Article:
Thursday, April 24, 2014

Guest Post: Baby S's Birth from His Father's Point of View

My husband was kind enough to share his thoughts about our oldest son N's birth here. He issued a challenge for us to reach 200 likes on the Facebook page before he'd write about his impressions of S's birth. So, here is the long-awaited second chapter, S's birth from his dad's point of view.


I know I promised I’d write this when the Facebook page got 200 likes. It passed 200 likes a while ago, but better later than never!

So, birth number two, our son S. I will come right out and say, this one was the hardest for me. For starters, it happened much earlier than we expected. In the afternoon Jessica went for her regular doctor’s appointment, and a few hours later she called me to come to the hospital because they were going to induce her due to high blood pressure.

We were pretty new to the area and did not know many people. We had no one to leave N with, so I brought him with me to the hospital. This was fun for a while. We hung out with Mommy, and he was on his best behavior and really sweet and cute. 

Later on, as my wife’s labor got more intense, we played “Let’s scream with Mommy!” By then it became obvious that we needed to find a solution for him. He couldn't stay there anymore. We eventually found a friend who could pick him up and bring food for me, but it would take him some time to get there. I was hoping he would make it before the birth!

Let’s back up a little. By the time I got to the hospital, Jessica was already in her Labor and Delivery room, and ready in the hospital gown and hooked up to an IV, and assigned a nurse. This already felt weird for me. I got there later; I did not take her there. I felt like I was just a spectator. The nurse was flaky, weird, and, well, I did not like her very much. In return, she seemed to not care for me much either. She pretty much ignored me most of the time. I was there with my wife, but detached from the process. Of course, having N there with me, distracting me from the labor, did not help that much either.

Finally, our friend arrived and I took N out to meet him. N was screaming and unhappy; he thought he was going home with me. I felt terrible about that. By the time I got back up to Jessica’s room, she was already pretty advanced. I do not remember much from the whole birth. I only remember feeling like I was not wanted there by the medical staff, by the nurse. I resented that for quite a while. I kept reminding myself that it is not about me, I am just there to support my wife, and will do what she needs me to do.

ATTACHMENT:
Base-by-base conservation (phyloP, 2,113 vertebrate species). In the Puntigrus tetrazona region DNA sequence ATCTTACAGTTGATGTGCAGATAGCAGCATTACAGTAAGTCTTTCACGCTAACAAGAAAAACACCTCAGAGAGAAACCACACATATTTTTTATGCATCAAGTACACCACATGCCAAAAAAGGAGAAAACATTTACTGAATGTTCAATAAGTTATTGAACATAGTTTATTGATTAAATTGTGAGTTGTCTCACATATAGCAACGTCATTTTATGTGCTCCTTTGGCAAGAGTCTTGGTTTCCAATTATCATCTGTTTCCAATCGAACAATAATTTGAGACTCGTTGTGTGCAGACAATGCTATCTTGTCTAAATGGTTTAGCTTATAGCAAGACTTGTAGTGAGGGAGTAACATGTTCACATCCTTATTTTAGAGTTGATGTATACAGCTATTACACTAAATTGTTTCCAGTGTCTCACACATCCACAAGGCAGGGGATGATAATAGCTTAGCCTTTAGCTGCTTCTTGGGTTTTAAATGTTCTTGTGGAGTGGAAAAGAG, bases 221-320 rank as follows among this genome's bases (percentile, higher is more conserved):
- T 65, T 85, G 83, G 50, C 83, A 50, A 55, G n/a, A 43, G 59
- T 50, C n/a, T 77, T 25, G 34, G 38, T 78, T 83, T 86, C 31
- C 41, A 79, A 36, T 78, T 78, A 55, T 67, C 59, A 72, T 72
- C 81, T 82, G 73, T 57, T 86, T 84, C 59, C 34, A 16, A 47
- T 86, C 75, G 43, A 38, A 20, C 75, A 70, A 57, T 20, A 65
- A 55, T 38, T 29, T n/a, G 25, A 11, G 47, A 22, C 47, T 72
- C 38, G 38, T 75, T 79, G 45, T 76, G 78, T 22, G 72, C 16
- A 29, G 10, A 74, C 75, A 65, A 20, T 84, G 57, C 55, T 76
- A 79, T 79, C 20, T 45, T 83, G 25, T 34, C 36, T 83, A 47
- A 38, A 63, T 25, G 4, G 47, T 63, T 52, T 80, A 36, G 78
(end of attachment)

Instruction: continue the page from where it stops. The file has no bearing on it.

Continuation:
S finally arrived, vaginally. I was happy for her, as this is what she wanted. They placed him on her, as she wanted him skin-to-skin right away. He was just with her, he was her baby. I think I did not get to hold him until much later, maybe it was next day when brought N to see him, maybe it was when we brought him home. I just recall feeling like I had very little to do with anything at that point, and fighting the feeling that I did not think this was right, insisting to myself that this moment was about her. I was there to support her. I became edgy waiting for the nurse to come back, to move to another room, settle down, so I could go back home and pick up N from our friends’.

Finally the flaky, cheery nurse who ignored me (bear in mind, I might have imagined that she was ignoring me – that’s just how it felt to me) came back and took us to the postpartum room, but not before triggering a bunch of alarms because she went through the wrong door with the baby. After that, I was free to go and pick up N. I had great time with him for a few days, just him and me. But, I was bitter about the birth. I had wanted to be part of it, like last time. I did not want to feel like a guest at my own kid’s birth!

Today when I think of it, I realize what I did wrong. It was my mistake. I was trying to be there for her only. I did not factor myself into it at all. Partly because of what I felt, part because this is what society tells us, or was telling me at the time, men are only guest at the birth, they shouldn't interfere. But in the end that’s what caused me to feel so alienated, to be so frustrated. The fact that I ignored my own wishes, never spoke up to her or the medical staff about how I wanted to be involved. I just accepted it as it was. I made myself not important. I made myself just being there. Sure, it might have been done with good intentions, but unhappiness in any relationship is not good. It left me distant from S for a very long time after his birth.
My only advice for men would be, take a stance, but accept hers as well and be ready to be wrong. Because speaking up for what you want and letting her know what you think is support, too. It is what opens up a dialog and shows her that you are interested in the process and want to be a part of it. Just accepting her wishes creates a distance and disinterest for yourself in the birth and in your baby.

That, and bring food. Always remember food.

1 comment:

  1. Hi Jessica! My name is Heather and I was wondering if you would be willing to answer my question I have about your blog! If you could email me at Lifesabanquet1(at)gmail(dot)com that would be great!